This gesture is also one that is incredibly problematic, for it reproduces the historic and unequal colonial dynamic of centre and margin, just with a progressive political face. As the West has used the developing world "other" for centuries to define itself, as what it is not, so again this system exists in the Che Complex: while we, for whatever reasons, cannot effectively battle the forces of capitalism and corruption in the metropole, our brown brothers and sisters in the outré-mer can.
The T-shirts with images of Ernesto "Che" Guevara convinced Ingrid Betancourt. She assumed the men with the iconic revolutionary on their chests were ushering her into the helicopter for transfer to yet another rebel camp.
To think that those contemptible T-shirts celebrating that heartless murderer and fool will cease to be the height of celebrity counterculture chic. To think that the image of Che now will arouse suspicion of duplicity and mole-paranoia in leftist authoritarian "freedom fighters." It ranks up there with Betancourt's freedom, Chavez' chagrin, and the Colombian military's competence as good outcomes of this good news.
Instead, Betancourt, along with 14 other hostages, was taking her first steps toward freedom after six years of captivity at the hands of the Revolutionary Armed Forces of Colombia. Less than 24 hours later, she would be reunited with the two children she hadn't seen since her capture.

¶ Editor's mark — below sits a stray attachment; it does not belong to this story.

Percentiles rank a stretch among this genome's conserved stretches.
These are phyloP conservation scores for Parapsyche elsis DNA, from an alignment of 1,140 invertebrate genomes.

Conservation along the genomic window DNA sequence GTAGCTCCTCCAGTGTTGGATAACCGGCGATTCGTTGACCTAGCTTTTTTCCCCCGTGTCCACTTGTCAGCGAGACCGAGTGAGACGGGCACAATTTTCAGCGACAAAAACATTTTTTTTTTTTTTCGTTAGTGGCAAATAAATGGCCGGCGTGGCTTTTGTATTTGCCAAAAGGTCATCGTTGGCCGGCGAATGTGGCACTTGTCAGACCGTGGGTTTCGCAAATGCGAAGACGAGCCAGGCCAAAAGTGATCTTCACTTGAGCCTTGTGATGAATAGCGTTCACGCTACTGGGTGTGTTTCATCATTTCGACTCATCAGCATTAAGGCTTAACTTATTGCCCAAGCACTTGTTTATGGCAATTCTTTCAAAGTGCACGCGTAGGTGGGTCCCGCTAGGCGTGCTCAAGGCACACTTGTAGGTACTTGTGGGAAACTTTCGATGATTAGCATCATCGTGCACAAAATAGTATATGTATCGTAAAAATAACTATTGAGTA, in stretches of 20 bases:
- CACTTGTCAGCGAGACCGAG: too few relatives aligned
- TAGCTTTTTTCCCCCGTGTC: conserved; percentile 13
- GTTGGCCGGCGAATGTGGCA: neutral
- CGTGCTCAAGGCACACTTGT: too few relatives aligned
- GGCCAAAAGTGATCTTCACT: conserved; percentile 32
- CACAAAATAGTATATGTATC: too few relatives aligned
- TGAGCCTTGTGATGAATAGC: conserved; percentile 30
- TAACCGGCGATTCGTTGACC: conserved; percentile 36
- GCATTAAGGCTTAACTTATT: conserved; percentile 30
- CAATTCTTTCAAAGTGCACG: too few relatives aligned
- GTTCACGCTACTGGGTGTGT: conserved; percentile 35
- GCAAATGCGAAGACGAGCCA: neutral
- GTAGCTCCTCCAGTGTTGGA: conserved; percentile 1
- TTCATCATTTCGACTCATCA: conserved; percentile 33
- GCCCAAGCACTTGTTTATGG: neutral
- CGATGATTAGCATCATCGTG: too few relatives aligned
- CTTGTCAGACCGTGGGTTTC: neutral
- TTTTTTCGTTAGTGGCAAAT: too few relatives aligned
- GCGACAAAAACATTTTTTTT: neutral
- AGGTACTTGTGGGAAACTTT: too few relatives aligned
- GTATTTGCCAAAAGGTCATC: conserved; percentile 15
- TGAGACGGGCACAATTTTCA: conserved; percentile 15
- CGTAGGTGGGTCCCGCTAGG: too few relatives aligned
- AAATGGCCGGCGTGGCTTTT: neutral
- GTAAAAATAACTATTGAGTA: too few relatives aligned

The white helicopter Betancourt climbed into was piloted by Colombian troops, and the six men wearing Che shirts were soldiers who tricked the rebels into following "orders'' to move the prisoners.
... "The helicopters arrived, and these absolutely surreal characters came out," said Betancourt, gripping rosary beads after she landed at Bogota's military airport. "They were wearing Che Guevara shirts and I thought, it's the FARC."
... After the unmarked helicopter flew over the jungle and out of range of the FARC camp, the hostages saw the men in Che T- shirts spring on their captor. Gerardo Antonio Aguilar Ramirez, known by his alias as Cesar, was tied up, stripped and blindfolded. Then the Colombian troops revealed their identity.
Oh, how I hope that gets around.